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Immunol Cell Biol. 2015 Sep;93(8):683-93. doi: 10.1038/icb.2015.26. Epub 2015 Mar 10.

Inflammation-induced foam cell formation in chronic inflammatory disease.

Author information

1
Centre for Biomedical Research, Burnet Institute, Melbourne, VIC, Australia.
2
RMIT University, School of Applied Sciences, Melbourne, VIC, Australia.
3
Department of Infectious Disease, Monash University, Melbourne, VIC, Australia.
4
Department of Immunology, Monash University, Melbourne, VIC, Australia.

Abstract

Atherosclerosis is the leading cause of cardiovascular disease and is both a metabolic and inflammatory disease. Two models describe early events initiating atherosclerotic plaque formation, whereby foam cells form in response to hyperlipidaemia or inflammation-associated stimuli. Although these models are inextricably linked and not mutually exclusive, identifying the unique contribution of each in different disease settings remains an important question. Circulating monocytes are key mediators of atherogenesis in both models as precursors to lipid-laden foam cells formed in response to either excess lipid deposition in arteries, signalling via pattern-associated molecular patterns or a combination of the two. In this review, we assess the role of monocytes in each model and discuss how key steps in atherogenesis may be targeted to enhance clinical outcomes in patients with chronic inflammatory disease.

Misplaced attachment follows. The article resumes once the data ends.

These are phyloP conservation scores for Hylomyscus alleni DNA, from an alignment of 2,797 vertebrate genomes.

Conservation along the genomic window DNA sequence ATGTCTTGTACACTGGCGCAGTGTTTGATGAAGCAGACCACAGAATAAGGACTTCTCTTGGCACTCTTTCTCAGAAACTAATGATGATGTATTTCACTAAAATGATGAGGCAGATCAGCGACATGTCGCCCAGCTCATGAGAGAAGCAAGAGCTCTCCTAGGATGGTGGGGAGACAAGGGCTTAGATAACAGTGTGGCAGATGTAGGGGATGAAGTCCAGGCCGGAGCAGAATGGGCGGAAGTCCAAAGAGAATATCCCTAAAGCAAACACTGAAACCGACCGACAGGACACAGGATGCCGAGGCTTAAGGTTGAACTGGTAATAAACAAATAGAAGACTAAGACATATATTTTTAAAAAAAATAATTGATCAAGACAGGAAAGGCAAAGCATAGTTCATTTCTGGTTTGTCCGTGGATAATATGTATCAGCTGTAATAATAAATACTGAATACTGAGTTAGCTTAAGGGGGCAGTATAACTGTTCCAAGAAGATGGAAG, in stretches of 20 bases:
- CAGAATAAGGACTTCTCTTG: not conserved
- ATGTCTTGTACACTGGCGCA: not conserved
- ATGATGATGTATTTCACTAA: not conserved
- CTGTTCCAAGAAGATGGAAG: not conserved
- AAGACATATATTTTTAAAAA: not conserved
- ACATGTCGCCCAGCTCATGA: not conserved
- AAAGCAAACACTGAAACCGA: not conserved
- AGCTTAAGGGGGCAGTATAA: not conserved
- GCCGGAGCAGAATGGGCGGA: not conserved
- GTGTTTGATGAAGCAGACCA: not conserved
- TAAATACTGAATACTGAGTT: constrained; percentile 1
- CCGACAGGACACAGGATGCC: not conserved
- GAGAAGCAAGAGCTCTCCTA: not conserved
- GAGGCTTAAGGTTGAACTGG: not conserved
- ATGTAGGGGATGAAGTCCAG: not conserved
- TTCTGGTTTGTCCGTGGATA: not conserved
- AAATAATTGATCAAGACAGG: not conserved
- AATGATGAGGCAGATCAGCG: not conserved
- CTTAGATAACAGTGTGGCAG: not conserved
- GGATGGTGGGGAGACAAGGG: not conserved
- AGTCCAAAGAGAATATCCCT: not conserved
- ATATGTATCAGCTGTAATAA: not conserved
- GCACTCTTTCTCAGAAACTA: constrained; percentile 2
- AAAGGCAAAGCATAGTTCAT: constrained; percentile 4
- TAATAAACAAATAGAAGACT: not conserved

PMID:
25753272
DOI:
10.1038/icb.2015.26
[Indexed for MEDLINE]

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